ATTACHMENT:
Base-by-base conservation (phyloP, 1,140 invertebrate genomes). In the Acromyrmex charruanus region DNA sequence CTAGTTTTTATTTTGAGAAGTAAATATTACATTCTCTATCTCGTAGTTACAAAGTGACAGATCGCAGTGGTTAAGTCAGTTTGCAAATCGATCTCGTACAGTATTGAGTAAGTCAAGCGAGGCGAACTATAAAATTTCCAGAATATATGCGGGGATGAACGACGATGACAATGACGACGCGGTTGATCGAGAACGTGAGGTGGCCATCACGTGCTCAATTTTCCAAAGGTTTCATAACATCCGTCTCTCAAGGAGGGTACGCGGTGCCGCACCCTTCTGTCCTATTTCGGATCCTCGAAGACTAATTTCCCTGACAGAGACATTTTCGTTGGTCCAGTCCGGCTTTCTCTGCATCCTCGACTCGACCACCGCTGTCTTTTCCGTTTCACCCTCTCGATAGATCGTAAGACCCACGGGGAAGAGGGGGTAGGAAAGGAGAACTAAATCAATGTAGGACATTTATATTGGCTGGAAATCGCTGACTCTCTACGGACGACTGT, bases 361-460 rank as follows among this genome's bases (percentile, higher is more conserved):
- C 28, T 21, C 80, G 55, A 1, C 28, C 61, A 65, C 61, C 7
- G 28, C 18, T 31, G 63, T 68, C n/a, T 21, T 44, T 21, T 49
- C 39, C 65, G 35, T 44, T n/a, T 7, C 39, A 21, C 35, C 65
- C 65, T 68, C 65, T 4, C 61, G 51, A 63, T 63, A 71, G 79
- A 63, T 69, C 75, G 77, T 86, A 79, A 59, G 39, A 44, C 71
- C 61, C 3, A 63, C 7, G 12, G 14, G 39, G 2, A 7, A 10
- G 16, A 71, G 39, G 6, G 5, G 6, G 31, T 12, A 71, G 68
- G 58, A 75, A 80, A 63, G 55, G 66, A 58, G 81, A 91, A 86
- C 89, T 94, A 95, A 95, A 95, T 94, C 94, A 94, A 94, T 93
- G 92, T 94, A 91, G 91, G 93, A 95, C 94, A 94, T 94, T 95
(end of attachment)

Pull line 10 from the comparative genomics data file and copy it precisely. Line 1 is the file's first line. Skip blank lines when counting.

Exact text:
- C 89, T 94, A 95, A 95, A 95, T 94, C 94, A 94, A 94, T 93